December 1972 5 BFYP Rockin’ Surveys

 Wrapping Up the Year with December 1972's Hits Across the Country!

Hello! Thank you for stopping by! These five Rock Radio surveys are a great mix of early 1970s' tunes and art across the country. Small, whistlestop stations vied with mega-watt, super-stations, but bottom line, they all played awesome music!
       Of course, we had to make the year-end WABC music chart our Featured Radio Survey, but I couldn't leave these out. From iconic DJs to psychedelic art, they're just too much fun. So here ya go ... in order by date:

December 1, 1972:   KERN/Bakersfield, California, starts the month off with Mickey Mouse in wizard garb, wand in hand, still making Halloween magic with “Jambalaya”* (Blue Ridge Rangers) at the top, followed closely by “If You Don’t Know Me by Now” (Harold Melvin & the Blue Notes), #1 and #2 respectively. But 1410 on your dial wanted fans to know how hip they were, too, in expressive “hippy” art and graphics. Hippy Music! ... Far Out! Good Trip! Power to the People! Right On! What’s Your Sign? Peace! 
       KERN has been a popular station in the center of California since it began as an itty-bitty 100-watt station in 1932. They tagged along with most everyone else in the late 1950s and Sixties, with fresh on-air personalities and the best Rock & Roll. Word has it, KERN was on of the first stations to carry Casey Kasem's Top 40 syndicated show, airing first on Independence Day 1970. By the late 1970s AM/FM started changing and KERN slipped into an MOR format.










 December 11, 1972: WFIL/listeners in Philadelphia gave Billy Paul a thumb’s up in the #1 spot with “Me and Mrs. Jones,” while Helen Reddy muscled her way into #2 with the decisive, “I Am Woman.” Most notable, though, is fast-rising DJ star, Dr. Don Rose, on the cover. (Soon to be scooting to the left coast’s KFRC.) His daffy one-liners were in with the in-crowd, back in the day.
       So many DJs owe their start to this venerable radio station. WFIL celebrated 100 years on-air in Philadelphia this year! Their major claim to DJ fame, is of course, giving a youthful Dick Clark his start behind the mic in 1952. From that point on, it was gravy for both of them. Their Rock & Roll heyday lasted through the late 1980s.












December 16, 1972: WCFL’s All Hit Music followed Chicago fans’ lead as they boost The Temptations to #1 with “Papa Was a Rollin’ Stone.” And do you remember affable DJ Ron O’Brien? “O’Brien in the Night” kept the Rock rollin’. CFL didn’t stick to Chicago when it comes to music ... the worldly station posted “Spain’s Big 10” with Andy Williams’ “Love Theme from the Godfather” topping their hit list.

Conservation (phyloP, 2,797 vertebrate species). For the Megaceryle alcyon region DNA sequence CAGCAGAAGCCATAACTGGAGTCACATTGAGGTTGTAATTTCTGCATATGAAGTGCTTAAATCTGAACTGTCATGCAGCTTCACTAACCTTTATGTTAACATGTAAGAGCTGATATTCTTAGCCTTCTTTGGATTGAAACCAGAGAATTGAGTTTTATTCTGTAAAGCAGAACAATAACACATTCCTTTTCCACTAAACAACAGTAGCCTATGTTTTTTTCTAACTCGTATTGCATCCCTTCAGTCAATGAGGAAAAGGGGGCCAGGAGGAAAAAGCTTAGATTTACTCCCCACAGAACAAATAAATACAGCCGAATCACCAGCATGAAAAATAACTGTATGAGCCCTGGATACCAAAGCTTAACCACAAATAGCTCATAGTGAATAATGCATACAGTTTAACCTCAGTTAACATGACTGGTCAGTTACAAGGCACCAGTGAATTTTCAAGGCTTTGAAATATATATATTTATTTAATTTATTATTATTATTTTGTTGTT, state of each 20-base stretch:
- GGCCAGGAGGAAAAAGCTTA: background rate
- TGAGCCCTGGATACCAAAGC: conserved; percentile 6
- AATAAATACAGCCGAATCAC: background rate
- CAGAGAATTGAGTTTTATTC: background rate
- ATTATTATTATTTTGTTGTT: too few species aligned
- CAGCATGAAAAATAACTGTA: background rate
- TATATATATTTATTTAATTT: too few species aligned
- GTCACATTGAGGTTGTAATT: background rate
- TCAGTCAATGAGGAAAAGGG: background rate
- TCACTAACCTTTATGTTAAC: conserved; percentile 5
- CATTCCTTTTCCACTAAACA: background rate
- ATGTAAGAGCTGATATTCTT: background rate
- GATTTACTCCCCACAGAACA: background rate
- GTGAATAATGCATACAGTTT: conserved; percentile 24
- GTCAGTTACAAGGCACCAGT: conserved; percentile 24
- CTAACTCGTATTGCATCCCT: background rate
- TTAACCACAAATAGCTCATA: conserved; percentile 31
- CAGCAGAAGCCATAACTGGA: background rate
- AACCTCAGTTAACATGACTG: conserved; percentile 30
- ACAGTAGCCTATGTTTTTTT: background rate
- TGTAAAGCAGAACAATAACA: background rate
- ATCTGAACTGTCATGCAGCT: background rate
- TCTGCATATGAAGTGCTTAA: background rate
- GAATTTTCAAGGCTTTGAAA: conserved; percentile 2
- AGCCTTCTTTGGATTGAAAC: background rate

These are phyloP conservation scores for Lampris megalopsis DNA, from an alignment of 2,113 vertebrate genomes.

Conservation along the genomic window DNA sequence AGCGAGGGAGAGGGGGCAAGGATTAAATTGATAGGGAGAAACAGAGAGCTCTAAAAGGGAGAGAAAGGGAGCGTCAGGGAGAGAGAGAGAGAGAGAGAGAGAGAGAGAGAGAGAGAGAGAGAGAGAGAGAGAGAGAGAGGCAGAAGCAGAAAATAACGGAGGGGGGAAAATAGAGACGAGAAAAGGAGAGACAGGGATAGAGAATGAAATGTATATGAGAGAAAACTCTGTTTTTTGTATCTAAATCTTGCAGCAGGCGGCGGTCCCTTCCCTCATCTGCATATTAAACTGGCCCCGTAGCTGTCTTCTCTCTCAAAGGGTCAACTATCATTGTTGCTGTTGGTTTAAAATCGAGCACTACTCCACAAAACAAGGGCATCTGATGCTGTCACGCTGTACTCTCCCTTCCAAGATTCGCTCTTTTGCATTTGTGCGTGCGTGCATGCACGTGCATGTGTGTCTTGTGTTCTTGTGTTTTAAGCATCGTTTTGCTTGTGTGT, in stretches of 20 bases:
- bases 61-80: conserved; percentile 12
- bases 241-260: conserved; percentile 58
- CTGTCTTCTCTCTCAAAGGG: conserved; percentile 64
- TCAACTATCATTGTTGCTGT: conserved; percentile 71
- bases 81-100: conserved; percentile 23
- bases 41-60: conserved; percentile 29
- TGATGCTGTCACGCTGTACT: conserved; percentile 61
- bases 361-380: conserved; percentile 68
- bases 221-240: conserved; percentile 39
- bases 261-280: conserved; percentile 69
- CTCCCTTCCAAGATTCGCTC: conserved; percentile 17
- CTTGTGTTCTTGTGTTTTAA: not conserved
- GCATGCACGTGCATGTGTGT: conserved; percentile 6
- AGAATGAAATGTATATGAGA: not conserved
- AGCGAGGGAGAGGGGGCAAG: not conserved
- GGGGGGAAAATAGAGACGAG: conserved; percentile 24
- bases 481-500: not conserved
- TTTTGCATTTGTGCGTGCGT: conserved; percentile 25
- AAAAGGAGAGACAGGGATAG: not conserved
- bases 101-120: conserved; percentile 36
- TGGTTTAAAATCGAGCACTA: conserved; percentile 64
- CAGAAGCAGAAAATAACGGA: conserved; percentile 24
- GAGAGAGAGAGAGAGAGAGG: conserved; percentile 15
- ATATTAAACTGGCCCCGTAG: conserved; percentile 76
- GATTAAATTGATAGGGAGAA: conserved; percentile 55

Their Rockin' reputation is nearly as long and storied as WFIL's. But not at first. It began as a very conservative voice for the Chicago Federation of Labor. But by the time Rock & Roll bounced into the windy city, they too, opted for music. However, they wouldn't allow themselves to let it all hang out--yet--in 1957 they said, no, we're not gonna play any of those evil Elvis Presley records! Apparently, they eventually got over it ...











December 18, 1972: WFIL/Philly marks interesting changes in chart lineup in just one week. “Smoke Gets in Your Eyes” by Blue Haze (go figure)   was a featured Hitbound tune on December 11th, while this week sees it hop to the chart at #29 of their Top 30. DJ Tommy Tyler warmed up your winter weekends behind the mic, in the City of Brotherly Love.
       Already looking back, check out their "One Year Ago Today" list--at #1, "Old Fashioned Love Song" by Three Dog Night. Cool.















 December 23, 1972: KIRL/St. Louis, Missouri, listeners shared the earlier WFIL fans’ passion for “Me and Mrs. Jones” (Billy Paul) at #1, but gave Gilbert O’Sullivan’s “Clair” the #2 spot. The chart is surrounded with flowing ‘70s’ psychedelic art, calling attention to Helen Reddy’s album, I Am Woman, as “A Great Gift Album ... for Your Woman.” Duh. 
       KIRL is rather an enigma of radio stations. Its Rock & Roll years were short and like many, the late 1970s were rife with changes. For many years after, it broadcast in gospel music ... how's that for an about-face?














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